A person with a personality disorder thinks, feels, behaves or relates to others very differently to the average person.
There are several different types of personality disorder. This page gives some information about personality disorders in general, linking out to other sources for more detail.
Symptoms of a personality disorder
Symptoms vary depending on the type of personality disorder.
A person with borderline personality disorder (one of the most common types) tends to have disturbed ways of thinking, impulsive behaviour and problems controlling their emotions. They may have intense but unstable relationships and worry about people abandoning them. Read more about borderline personality disorder.
A person with antisocial personality disorder will typically get easily frustrated and have difficulty controlling their anger. They may blame other people for problems in their life, and be aggressive and violent, upsetting others with their behaviour. Read more about antisocial personality disorder.
You can also read about the other types of personality disorder on the Royal College of Psychiatrists website.
Treatment for a personality disorder
Treatment for a personality disorder usually involves a talking therapy. This is where the person talks to a therapist to get a better understanding of their own thoughts, feelings and behaviours.
It will last for at least three months but can often last longer depending on the severity of the condition and other problems the person may have.
As well as listening and discussing important issues with the person, the therapist may identify strategies to resolve problems and, if necessary, help them change their attitudes and behaviour.
Therapeutic communities (TCs) are an intensive form of group therapy in which the experience of having a personality disorder is explored in depth.
The person attends at least one day a week and sometimes even five full days a week. TCs have been shown to be effective for mild to moderate personality disorders but require a high level of commitment.
For example, moderate to severe symptoms of depression might be treated with a type of antidepressant called a selective serotonin reuptake inhibitor (SSRI).
Many people with a personality disorder recover over time. Psychological or medical treatment is often helpful, but support is sometimes all that's needed. There's no single approach that suits everyone – treatment should be tailored to the individual.
It's not clear exactly what causes personality disorders, but they are thought to result from a combination of the genes a person inherits and early environmental influences – for example, a distressing childhood experience (such as abuse or neglect).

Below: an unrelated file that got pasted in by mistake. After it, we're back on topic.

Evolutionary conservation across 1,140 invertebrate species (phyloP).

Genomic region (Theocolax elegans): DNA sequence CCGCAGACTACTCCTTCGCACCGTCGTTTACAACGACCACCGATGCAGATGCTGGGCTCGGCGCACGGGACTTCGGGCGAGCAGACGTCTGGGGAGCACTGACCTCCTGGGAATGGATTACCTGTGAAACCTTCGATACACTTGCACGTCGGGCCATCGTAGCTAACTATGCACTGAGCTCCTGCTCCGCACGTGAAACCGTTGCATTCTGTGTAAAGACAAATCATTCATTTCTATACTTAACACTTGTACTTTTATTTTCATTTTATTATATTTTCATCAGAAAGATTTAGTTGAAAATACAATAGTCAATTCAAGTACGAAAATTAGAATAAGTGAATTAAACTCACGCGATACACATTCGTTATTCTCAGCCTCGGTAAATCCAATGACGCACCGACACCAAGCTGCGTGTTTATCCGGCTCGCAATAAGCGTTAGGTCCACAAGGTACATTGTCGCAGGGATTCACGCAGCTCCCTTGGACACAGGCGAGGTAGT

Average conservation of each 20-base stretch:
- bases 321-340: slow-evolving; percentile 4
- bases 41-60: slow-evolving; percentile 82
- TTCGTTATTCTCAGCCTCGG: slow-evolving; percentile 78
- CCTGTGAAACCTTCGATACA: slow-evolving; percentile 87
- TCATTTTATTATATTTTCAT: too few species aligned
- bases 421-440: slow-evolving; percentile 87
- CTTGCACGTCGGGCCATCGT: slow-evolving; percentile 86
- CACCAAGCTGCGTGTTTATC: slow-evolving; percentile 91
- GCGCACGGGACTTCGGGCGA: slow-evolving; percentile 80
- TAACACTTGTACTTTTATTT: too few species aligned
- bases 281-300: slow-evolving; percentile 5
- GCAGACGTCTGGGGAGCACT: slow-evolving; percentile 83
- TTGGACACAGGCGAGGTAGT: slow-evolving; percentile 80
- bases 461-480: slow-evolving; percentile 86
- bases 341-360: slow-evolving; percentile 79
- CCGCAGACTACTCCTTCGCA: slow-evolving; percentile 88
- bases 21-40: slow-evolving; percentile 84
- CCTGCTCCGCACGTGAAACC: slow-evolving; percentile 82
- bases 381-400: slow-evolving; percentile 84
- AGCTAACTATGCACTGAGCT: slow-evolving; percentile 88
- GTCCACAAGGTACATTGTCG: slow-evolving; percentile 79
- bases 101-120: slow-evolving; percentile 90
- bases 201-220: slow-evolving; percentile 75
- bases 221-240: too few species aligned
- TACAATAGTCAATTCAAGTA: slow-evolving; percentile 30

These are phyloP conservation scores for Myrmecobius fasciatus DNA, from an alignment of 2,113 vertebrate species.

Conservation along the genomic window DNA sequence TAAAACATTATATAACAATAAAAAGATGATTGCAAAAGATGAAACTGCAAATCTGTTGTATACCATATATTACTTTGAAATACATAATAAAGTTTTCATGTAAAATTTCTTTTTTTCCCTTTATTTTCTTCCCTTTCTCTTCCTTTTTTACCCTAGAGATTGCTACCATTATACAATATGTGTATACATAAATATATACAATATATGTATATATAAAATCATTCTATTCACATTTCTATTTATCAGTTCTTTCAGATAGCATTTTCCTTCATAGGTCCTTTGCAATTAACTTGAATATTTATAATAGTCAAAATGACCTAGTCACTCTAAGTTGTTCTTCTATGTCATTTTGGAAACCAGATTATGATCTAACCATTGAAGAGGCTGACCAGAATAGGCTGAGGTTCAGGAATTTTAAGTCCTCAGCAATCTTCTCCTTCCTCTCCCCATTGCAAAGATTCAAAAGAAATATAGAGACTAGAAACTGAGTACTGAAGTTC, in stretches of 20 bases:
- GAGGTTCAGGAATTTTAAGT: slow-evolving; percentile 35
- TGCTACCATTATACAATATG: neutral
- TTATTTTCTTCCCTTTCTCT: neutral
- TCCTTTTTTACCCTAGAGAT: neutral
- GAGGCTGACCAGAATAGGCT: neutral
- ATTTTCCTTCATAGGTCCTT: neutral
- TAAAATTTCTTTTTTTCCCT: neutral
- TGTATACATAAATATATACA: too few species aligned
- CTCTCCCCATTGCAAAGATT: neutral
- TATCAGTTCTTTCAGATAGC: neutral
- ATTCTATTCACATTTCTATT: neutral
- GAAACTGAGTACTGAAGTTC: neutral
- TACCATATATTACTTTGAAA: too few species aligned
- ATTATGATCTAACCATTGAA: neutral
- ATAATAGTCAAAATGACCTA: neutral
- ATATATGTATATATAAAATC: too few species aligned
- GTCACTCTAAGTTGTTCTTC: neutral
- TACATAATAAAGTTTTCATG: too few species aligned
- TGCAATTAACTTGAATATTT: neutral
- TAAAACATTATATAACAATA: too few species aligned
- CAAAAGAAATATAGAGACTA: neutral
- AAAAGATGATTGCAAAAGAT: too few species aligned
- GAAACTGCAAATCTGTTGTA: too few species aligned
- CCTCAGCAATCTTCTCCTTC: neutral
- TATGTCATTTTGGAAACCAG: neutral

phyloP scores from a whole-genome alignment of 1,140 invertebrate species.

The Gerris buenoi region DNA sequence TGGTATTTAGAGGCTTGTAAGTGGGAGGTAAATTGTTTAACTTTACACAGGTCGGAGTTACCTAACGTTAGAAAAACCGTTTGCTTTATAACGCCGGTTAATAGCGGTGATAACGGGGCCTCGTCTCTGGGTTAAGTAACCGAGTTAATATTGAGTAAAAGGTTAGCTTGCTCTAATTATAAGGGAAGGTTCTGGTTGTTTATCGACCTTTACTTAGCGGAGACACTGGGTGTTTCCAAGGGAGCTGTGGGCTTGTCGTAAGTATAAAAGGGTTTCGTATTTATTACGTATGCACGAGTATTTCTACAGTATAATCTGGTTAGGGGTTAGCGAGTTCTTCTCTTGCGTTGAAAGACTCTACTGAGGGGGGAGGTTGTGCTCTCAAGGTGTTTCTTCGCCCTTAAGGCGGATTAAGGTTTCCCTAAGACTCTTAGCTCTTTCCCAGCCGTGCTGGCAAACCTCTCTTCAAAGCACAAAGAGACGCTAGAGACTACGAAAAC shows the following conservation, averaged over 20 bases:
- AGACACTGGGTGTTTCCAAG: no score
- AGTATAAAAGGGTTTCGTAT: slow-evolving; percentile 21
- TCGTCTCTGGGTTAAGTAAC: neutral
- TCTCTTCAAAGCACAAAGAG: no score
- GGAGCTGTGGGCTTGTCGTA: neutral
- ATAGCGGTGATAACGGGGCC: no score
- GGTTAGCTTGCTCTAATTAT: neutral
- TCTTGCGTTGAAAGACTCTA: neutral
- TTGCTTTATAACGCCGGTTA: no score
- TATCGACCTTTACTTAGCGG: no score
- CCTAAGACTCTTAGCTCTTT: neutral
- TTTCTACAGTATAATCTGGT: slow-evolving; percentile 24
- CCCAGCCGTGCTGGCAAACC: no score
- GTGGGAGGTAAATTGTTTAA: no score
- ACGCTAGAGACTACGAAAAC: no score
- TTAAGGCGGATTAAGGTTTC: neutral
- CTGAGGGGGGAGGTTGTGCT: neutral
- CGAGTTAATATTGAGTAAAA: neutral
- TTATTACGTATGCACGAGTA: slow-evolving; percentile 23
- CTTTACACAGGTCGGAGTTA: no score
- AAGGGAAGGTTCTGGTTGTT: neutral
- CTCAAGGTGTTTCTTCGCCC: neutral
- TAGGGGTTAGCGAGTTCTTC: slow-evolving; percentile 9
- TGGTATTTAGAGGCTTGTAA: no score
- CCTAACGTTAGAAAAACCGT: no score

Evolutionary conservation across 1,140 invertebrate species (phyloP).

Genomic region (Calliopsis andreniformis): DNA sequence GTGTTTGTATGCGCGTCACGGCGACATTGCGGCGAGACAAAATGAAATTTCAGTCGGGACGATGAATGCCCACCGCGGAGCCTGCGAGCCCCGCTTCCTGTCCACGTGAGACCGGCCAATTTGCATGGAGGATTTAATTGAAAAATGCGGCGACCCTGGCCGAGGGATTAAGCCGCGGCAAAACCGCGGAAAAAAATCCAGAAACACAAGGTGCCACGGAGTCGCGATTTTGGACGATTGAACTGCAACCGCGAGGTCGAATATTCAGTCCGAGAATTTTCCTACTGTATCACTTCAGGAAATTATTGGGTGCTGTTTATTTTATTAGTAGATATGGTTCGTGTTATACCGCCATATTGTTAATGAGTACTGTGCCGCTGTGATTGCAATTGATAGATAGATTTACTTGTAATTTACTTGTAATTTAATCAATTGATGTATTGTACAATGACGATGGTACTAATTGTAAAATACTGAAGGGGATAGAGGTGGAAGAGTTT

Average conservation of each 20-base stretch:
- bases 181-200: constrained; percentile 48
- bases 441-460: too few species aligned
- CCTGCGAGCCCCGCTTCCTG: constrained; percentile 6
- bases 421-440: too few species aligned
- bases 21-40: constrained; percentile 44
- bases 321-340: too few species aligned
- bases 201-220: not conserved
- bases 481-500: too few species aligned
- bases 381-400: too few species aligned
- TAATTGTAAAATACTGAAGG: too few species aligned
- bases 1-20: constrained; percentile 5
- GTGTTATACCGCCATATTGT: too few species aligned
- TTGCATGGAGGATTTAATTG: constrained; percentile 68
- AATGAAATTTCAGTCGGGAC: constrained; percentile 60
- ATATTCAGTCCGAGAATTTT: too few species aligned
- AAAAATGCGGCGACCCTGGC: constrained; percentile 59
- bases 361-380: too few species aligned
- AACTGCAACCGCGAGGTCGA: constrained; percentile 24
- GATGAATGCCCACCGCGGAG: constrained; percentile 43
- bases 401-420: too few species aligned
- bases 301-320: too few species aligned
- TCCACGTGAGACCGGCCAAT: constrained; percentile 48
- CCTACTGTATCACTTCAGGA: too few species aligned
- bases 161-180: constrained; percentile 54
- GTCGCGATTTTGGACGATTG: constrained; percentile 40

Support for people living with a personality disorder
Having a personality disorder can have a big effect on the person's life, as well as their family and friends, but support is available.
If you would like support for yourself or someone you know, you may find the following links useful:
- Mind – useful contacts page
- Rethink Mental Illness – useful information page
- Royal College of Psychiatrists – leaflet for people with personality disorders, and their family and friends
- Time To Change – personal stories from people with personality disorders
Ask your GP about support groups for personality disorders near you. Or find out what mental health services exist and how to access them.
The different types of personality disorder that might need treatment can be broadly grouped into one of three clusters, called A, B or C.
Cluster A personality disorders
A person with a cluster A personality disorder tends to have difficulty relating to others and usually shows patterns of behaviour most people would regard as odd and eccentric.
The main personality disorders in this category are listed below.
Paranoid personality disorder
A person with a paranoid personality disorder is extremely distrustful and suspicious. Other features include:
- thinking other people are lying to them or trying to manipulate them
- feeling they cannot really trust their friends and associates
- worrying that any confidential information shared with others will be used against them
- thinking there are hidden meanings in remarks most would regard as innocent
- worrying that their spouse or partner is unfaithful, despite a lack of evidence
Schizoid personality disorder
Someone with a schizoid personality disorder may appear cold and detached, and avoid making close social contact with others. Other features include:
- preferring to take part in activities that do not require interaction with others
- having little desire to form close relationships, including sexual relationships
- being uninterested when receiving criticism or praise
- having a limited ability to experience pleasure or joy
Schizotypal personality disorder
A person with a schizotypal personality disorder is likely to have poor social skills and delusional thoughts, and behave in unusual ways. Other features include:
- attaching undue and misguided significance to everyday events – such as thinking newspaper headlines are secret messages to them